Wednesday, August 31, 2022


Pivovar Starobrno, the Old Brno Brewery is located in here in Brno.  It was built as a successor to an earlier brewery founded in 1325 as part of a convent.  It didn't take the name of Starobrno Brewery until the second half of the 19th century. 

The date of 1872 is on the beer label which means they are now celebrating their 150th anniversary.

In 2009, Starobrno merged with the Royal Brewery of Krušovice and it is now owned by Heineken.

It's main four beers are:

  • Staré Brno - a pale 10° draught beer with 4% alcohol 
  • Starobrno Medium - a pale 11° lager with 4,7% alcohol
  • Starobrno Drak - a pale 12° lager with 5,3% alcohol
  • Starobrno Unfiltered - an unfiltered. 12° lager with 5% alcohol
Most people don't understand the degree thing with beer.  It doesn't indicate the percentage of alcohol.  Brewers use it as a measurement to track the density of certain ingredients.  10 degree beer is around 3,5% alcohol, 12 degree is usually around 4,2% alcohol and 15 degree beers are dark beers.  So the degrees don't indicate the alcohol percentage but the higher the degree the stronger the beer.

Every year for zelený čtvrtek, the brewery produces a batch of green beer.

In March 2020, the brewery released three new craft style beers.

  • Indian Pale Lager - IPL - a pale lager with 5% alcohol
  • American Pale Ale - APA - a top-fermented beer with 5% alcohol
  • RED - a cherry-flavoured beer with 3,6% alcohol

I haven't tried any of the new craft beers.  My favourite Starobrno is the nefiltrovaný.

Here are a couple of commercials that I found out on YouTube.

Here's a commercial that they ran in Hantec, the local Brno dialect, along with Czech subtitles so that the rest of the country could understand.

Tuesday, August 30, 2022

2028 European Capital of Culture Nominations

In 2028, Czechland and France will each host a European Capital of Culture.  A third city will come from outside of the EU, either an EEA country or from an EU-candidate country.  

Czech cities have to submit applications by 1.9.2022.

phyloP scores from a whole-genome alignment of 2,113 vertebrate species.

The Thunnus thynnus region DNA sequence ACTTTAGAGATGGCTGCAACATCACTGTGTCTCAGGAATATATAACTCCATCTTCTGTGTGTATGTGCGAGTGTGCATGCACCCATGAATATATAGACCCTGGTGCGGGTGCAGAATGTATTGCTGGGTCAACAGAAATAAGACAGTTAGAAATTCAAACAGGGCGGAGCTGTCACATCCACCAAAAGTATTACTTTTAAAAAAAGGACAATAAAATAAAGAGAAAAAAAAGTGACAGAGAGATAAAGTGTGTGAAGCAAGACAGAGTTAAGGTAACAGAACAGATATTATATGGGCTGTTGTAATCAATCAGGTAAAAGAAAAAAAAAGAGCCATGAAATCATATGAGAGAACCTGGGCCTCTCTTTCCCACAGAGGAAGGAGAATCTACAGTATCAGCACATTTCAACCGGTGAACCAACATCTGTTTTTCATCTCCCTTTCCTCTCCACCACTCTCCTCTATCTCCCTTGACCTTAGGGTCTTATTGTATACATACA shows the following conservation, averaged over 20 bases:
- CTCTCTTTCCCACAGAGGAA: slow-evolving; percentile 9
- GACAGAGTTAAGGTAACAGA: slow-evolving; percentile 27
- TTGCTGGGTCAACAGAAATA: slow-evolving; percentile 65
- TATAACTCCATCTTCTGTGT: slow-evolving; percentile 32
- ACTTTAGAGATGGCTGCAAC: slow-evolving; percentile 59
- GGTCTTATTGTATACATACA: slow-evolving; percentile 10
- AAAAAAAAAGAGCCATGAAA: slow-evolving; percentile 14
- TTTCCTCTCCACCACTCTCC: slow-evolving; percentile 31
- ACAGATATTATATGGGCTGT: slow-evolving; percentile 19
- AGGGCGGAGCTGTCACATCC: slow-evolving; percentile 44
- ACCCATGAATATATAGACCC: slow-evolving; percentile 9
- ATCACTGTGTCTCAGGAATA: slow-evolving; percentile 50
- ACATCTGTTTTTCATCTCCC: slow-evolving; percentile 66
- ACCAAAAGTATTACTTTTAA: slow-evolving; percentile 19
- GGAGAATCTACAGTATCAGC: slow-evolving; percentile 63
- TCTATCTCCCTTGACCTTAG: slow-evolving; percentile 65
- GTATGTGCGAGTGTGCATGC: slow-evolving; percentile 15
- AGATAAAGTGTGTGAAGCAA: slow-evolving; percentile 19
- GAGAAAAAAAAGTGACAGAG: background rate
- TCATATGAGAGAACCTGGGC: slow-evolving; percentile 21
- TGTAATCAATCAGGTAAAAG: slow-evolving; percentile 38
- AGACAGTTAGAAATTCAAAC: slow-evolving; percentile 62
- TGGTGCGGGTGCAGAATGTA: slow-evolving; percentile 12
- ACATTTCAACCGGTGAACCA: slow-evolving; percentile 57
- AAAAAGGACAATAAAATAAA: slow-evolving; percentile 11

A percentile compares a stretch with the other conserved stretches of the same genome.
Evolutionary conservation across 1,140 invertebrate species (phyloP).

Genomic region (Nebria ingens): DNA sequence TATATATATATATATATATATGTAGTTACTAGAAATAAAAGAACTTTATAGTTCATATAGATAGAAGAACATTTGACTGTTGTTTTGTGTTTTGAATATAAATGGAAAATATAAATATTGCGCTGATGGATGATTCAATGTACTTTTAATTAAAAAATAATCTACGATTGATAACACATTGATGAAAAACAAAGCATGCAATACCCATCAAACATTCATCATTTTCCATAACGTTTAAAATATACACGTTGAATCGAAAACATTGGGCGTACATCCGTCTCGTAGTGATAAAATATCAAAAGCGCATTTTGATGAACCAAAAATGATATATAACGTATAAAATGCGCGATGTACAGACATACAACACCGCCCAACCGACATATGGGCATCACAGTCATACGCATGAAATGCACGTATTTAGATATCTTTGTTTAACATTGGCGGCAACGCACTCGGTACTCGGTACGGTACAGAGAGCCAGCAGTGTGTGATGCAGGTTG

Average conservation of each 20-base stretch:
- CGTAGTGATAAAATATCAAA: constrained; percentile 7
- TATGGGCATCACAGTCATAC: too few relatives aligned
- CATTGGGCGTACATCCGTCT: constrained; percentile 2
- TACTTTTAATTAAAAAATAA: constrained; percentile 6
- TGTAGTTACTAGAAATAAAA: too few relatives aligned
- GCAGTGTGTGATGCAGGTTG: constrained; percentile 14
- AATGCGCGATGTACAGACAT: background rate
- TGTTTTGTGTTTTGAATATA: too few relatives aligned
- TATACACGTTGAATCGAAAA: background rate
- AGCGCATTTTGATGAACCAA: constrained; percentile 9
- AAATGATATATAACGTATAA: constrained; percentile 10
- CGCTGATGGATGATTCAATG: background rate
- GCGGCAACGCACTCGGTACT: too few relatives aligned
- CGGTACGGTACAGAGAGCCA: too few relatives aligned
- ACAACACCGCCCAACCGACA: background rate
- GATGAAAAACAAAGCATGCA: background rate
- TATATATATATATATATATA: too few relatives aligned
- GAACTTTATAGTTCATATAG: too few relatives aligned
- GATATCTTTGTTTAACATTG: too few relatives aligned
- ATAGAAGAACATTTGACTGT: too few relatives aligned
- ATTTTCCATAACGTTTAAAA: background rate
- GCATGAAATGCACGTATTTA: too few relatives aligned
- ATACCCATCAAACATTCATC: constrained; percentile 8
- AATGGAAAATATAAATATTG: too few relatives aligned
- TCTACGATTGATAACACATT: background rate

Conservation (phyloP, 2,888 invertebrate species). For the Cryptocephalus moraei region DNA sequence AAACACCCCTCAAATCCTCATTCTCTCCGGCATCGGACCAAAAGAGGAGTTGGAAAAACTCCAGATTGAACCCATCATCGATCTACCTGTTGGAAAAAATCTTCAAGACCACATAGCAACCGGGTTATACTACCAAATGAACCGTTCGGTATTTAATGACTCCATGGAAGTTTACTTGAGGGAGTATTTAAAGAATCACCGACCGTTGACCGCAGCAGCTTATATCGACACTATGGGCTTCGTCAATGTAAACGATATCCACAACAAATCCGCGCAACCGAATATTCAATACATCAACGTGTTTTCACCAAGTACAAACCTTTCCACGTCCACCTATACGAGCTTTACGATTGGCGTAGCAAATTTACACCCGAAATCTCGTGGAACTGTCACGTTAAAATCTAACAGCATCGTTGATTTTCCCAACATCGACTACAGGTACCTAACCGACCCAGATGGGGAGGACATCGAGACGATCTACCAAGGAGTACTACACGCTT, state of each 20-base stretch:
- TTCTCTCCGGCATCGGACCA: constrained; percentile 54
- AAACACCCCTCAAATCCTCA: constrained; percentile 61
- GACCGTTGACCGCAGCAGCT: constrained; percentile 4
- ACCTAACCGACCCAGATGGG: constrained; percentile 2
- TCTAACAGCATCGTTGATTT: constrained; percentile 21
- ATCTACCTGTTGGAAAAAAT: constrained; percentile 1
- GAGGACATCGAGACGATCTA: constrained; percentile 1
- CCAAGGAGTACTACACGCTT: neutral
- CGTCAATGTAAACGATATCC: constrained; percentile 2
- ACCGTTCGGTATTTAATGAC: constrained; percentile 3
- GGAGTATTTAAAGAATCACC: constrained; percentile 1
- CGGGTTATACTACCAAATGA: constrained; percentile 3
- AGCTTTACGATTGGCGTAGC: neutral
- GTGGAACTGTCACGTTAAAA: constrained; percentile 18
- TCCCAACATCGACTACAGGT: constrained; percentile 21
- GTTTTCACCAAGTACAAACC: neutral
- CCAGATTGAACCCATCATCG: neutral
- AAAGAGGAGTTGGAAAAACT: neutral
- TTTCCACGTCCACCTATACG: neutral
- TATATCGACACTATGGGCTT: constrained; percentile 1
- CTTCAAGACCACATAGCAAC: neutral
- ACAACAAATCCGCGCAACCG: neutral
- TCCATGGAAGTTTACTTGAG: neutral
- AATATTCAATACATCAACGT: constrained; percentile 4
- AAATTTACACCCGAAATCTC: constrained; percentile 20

The winning cities will be announced in December 2023.

Yesterday, a group of three cyclists left Brno to ride 230 km (143 miles) to deliver Brno's application to the Ministry of Culture in Prague.  They should arrive tomorrow afternoon.  There's a a lot on the line.  Being selected as a European Capital of Culture comes with a €1,5 million prize.

The four Czech cities in the running are Brno, Broumov, České Budějovice, and Liberec.

The Frech cities in contention are Nice, Clermont-Ferrand, Reims, Rouen, Bourges, Saint-Denis, Amiens, and Bastia.

The non-EU cities up for consideration are Budva, Montenegro and Skopje, North Macedonia.

Good luck Brno!  Fingers crossed!

Update October 2022:  Well that didn't take long.  Brno is out of contention.  There was a 12-member panel of experts that narrowed the Czech application list down to Broumov and České Budějovice.  

The Frech cities now on the short list are Rouen, Bourges, Clermont-Ferrand, and Montpellier.

Monday, August 29, 2022

Electricity in Czechland

Since the Russian invasion of Ukraine, prices have soared across Euroland.  

Looking at the cost of electricity in capital cities across Euroland, Prague comes in as having the 5th most expensive electricity at €0,41 per kilowatt-hour.  The top 4 are London, Copenhagen, Rome, and Amsterdam

However, when you account for purchasing power parity then Prague has the most expensive electricity in Europe.  Followed by Rome, Berlin, Dublin, and London.  One of the reasons for electricity being so expensive is that the Czech government taxes it at 24% while the average across Europe is 18%.

What's odd is that Czechland is one of Europe's biggest exporters of electricity.  This year, the country has exported more than 5 million megawatt-hours more than was consumed.  Only Sweden, Germany, France, and Spain have exported more electricity than Czechland.  I wasn't aware than in 2020, Czechland was the 9th-largest exporter of electricity in the world.

In order to cut the country's dependency on gas from Russia by one-third, the government and ČEZ, a Czech energy company, have secured storage capacity for LNG, liquefied natural gas, in the Netherlands.  Construction of the space is underway and it should be complete in September.  This is just for the storage space which should cost tens of millions of Czech Crowns per year.  The Czech government still needs to secure the LNG to be stored there.  

Here's a video I found on YouTube that talks about the high cost of energy right now in Europe, especially in neighbouring Germany.


Я за Україну. Я за Україною. Слава Україні  Stojím za Ukrajinou!  I stand with Ukraine. 🇺🇦

Update: Here's an interesting Al Jazeera story I found on YouTube that talks about the high cost of electricity and its impact on the Czech glass industry.

©Al Jazeera

Saturday, August 27, 2022

English in Czechland

English is the most common spoken language across the EU.  About 44% of people in the EU can speak English.  And that's post-Brexit, as now only 1% of the EU are native English speakers.  However, Czechs rank among the worst in Europe at foreign languages.

Czechs are among the least likely Europeans to know a foreign language.  While about 45% can communicate at some level of English, only one in 10 Czechs have minimal English-language skills.  Just 7% speak English proficiently.